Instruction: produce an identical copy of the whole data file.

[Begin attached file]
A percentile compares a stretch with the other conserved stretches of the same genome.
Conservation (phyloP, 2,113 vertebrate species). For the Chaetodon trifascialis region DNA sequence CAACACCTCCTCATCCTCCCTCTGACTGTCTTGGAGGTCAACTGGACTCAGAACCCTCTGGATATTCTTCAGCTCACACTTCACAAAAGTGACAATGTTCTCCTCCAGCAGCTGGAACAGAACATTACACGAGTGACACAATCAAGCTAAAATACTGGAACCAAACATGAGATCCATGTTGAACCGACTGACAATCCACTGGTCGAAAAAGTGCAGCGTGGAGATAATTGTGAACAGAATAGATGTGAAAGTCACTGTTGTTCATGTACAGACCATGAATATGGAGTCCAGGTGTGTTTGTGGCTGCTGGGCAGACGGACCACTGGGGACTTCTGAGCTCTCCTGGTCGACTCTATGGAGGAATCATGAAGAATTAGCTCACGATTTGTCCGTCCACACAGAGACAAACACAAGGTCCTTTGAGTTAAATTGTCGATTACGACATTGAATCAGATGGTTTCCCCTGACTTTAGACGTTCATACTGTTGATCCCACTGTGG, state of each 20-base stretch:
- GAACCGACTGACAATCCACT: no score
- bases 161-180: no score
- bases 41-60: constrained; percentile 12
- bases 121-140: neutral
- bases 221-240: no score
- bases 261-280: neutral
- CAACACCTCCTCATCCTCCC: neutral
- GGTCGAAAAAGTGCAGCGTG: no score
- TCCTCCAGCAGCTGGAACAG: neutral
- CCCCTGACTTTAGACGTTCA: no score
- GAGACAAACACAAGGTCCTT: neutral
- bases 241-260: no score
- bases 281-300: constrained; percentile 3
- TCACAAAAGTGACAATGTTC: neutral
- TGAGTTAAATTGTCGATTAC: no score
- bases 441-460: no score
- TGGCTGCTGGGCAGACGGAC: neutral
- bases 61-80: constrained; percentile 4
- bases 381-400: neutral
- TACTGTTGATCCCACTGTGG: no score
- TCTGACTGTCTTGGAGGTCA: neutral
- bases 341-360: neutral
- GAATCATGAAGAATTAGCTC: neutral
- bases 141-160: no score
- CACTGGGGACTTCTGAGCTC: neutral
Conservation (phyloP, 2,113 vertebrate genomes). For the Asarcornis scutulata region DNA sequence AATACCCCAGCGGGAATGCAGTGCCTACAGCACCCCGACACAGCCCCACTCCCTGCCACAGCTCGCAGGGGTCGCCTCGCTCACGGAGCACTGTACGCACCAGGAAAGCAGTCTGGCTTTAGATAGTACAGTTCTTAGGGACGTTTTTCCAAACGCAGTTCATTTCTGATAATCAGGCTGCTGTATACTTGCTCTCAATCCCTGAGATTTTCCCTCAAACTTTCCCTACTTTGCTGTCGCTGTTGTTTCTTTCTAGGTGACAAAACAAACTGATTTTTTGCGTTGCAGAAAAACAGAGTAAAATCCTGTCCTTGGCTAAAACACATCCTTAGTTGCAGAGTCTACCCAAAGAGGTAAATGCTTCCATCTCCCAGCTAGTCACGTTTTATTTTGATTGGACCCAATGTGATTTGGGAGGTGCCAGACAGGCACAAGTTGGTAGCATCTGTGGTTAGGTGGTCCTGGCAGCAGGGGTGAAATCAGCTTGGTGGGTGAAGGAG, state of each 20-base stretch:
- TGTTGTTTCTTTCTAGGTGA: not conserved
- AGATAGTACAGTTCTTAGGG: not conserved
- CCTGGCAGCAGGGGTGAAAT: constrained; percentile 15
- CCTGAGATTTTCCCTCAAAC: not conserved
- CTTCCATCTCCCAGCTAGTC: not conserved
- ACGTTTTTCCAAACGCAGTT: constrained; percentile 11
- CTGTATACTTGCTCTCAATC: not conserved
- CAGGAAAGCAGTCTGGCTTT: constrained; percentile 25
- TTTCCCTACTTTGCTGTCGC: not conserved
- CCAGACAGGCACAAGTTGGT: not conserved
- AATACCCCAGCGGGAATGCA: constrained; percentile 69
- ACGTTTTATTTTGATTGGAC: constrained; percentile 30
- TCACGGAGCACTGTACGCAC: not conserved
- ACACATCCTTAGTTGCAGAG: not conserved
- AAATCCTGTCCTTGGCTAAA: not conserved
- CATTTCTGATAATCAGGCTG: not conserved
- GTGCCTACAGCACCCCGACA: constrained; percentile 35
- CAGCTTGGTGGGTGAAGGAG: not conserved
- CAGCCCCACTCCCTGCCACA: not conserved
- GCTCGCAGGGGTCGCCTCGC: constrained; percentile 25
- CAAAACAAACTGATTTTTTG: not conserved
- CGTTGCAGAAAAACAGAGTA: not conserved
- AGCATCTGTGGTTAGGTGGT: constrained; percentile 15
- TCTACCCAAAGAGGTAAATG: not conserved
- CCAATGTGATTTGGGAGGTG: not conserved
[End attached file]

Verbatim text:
A percentile compares a stretch with the other conserved stretches of the same genome.
Conservation (phyloP, 2,113 vertebrate species). For the Chaetodon trifascialis region DNA sequence CAACACCTCCTCATCCTCCCTCTGACTGTCTTGGAGGTCAACTGGACTCAGAACCCTCTGGATATTCTTCAGCTCACACTTCACAAAAGTGACAATGTTCTCCTCCAGCAGCTGGAACAGAACATTACACGAGTGACACAATCAAGCTAAAATACTGGAACCAAACATGAGATCCATGTTGAACCGACTGACAATCCACTGGTCGAAAAAGTGCAGCGTGGAGATAATTGTGAACAGAATAGATGTGAAAGTCACTGTTGTTCATGTACAGACCATGAATATGGAGTCCAGGTGTGTTTGTGGCTGCTGGGCAGACGGACCACTGGGGACTTCTGAGCTCTCCTGGTCGACTCTATGGAGGAATCATGAAGAATTAGCTCACGATTTGTCCGTCCACACAGAGACAAACACAAGGTCCTTTGAGTTAAATTGTCGATTACGACATTGAATCAGATGGTTTCCCCTGACTTTAGACGTTCATACTGTTGATCCCACTGTGG, state of each 20-base stretch:
- GAACCGACTGACAATCCACT: no score
- bases 161-180: no score
- bases 41-60: constrained; percentile 12
- bases 121-140: neutral
- bases 221-240: no score
- bases 261-280: neutral
- CAACACCTCCTCATCCTCCC: neutral
- GGTCGAAAAAGTGCAGCGTG: no score
- TCCTCCAGCAGCTGGAACAG: neutral
- CCCCTGACTTTAGACGTTCA: no score
- GAGACAAACACAAGGTCCTT: neutral
- bases 241-260: no score
- bases 281-300: constrained; percentile 3
- TCACAAAAGTGACAATGTTC: neutral
- TGAGTTAAATTGTCGATTAC: no score
- bases 441-460: no score
- TGGCTGCTGGGCAGACGGAC: neutral
- bases 61-80: constrained; percentile 4
- bases 381-400: neutral
- TACTGTTGATCCCACTGTGG: no score
- TCTGACTGTCTTGGAGGTCA: neutral
- bases 341-360: neutral
- GAATCATGAAGAATTAGCTC: neutral
- bases 141-160: no score
- CACTGGGGACTTCTGAGCTC: neutral
Conservation (phyloP, 2,113 vertebrate genomes). For the Asarcornis scutulata region DNA sequence AATACCCCAGCGGGAATGCAGTGCCTACAGCACCCCGACACAGCCCCACTCCCTGCCACAGCTCGCAGGGGTCGCCTCGCTCACGGAGCACTGTACGCACCAGGAAAGCAGTCTGGCTTTAGATAGTACAGTTCTTAGGGACGTTTTTCCAAACGCAGTTCATTTCTGATAATCAGGCTGCTGTATACTTGCTCTCAATCCCTGAGATTTTCCCTCAAACTTTCCCTACTTTGCTGTCGCTGTTGTTTCTTTCTAGGTGACAAAACAAACTGATTTTTTGCGTTGCAGAAAAACAGAGTAAAATCCTGTCCTTGGCTAAAACACATCCTTAGTTGCAGAGTCTACCCAAAGAGGTAAATGCTTCCATCTCCCAGCTAGTCACGTTTTATTTTGATTGGACCCAATGTGATTTGGGAGGTGCCAGACAGGCACAAGTTGGTAGCATCTGTGGTTAGGTGGTCCTGGCAGCAGGGGTGAAATCAGCTTGGTGGGTGAAGGAG, state of each 20-base stretch:
- TGTTGTTTCTTTCTAGGTGA: not conserved
- AGATAGTACAGTTCTTAGGG: not conserved
- CCTGGCAGCAGGGGTGAAAT: constrained; percentile 15
- CCTGAGATTTTCCCTCAAAC: not conserved
- CTTCCATCTCCCAGCTAGTC: not conserved
- ACGTTTTTCCAAACGCAGTT: constrained; percentile 11
- CTGTATACTTGCTCTCAATC: not conserved
- CAGGAAAGCAGTCTGGCTTT: constrained; percentile 25
- TTTCCCTACTTTGCTGTCGC: not conserved
- CCAGACAGGCACAAGTTGGT: not conserved
- AATACCCCAGCGGGAATGCA: constrained; percentile 69
- ACGTTTTATTTTGATTGGAC: constrained; percentile 30
- TCACGGAGCACTGTACGCAC: not conserved
- ACACATCCTTAGTTGCAGAG: not conserved
- AAATCCTGTCCTTGGCTAAA: not conserved
- CATTTCTGATAATCAGGCTG: not conserved
- GTGCCTACAGCACCCCGACA: constrained; percentile 35
- CAGCTTGGTGGGTGAAGGAG: not conserved
- CAGCCCCACTCCCTGCCACA: not conserved
- GCTCGCAGGGGTCGCCTCGC: constrained; percentile 25
- CAAAACAAACTGATTTTTTG: not conserved
- CGTTGCAGAAAAACAGAGTA: not conserved
- AGCATCTGTGGTTAGGTGGT: constrained; percentile 15
- TCTACCCAAAGAGGTAAATG: not conserved
- CCAATGTGATTTGGGAGGTG: not conserved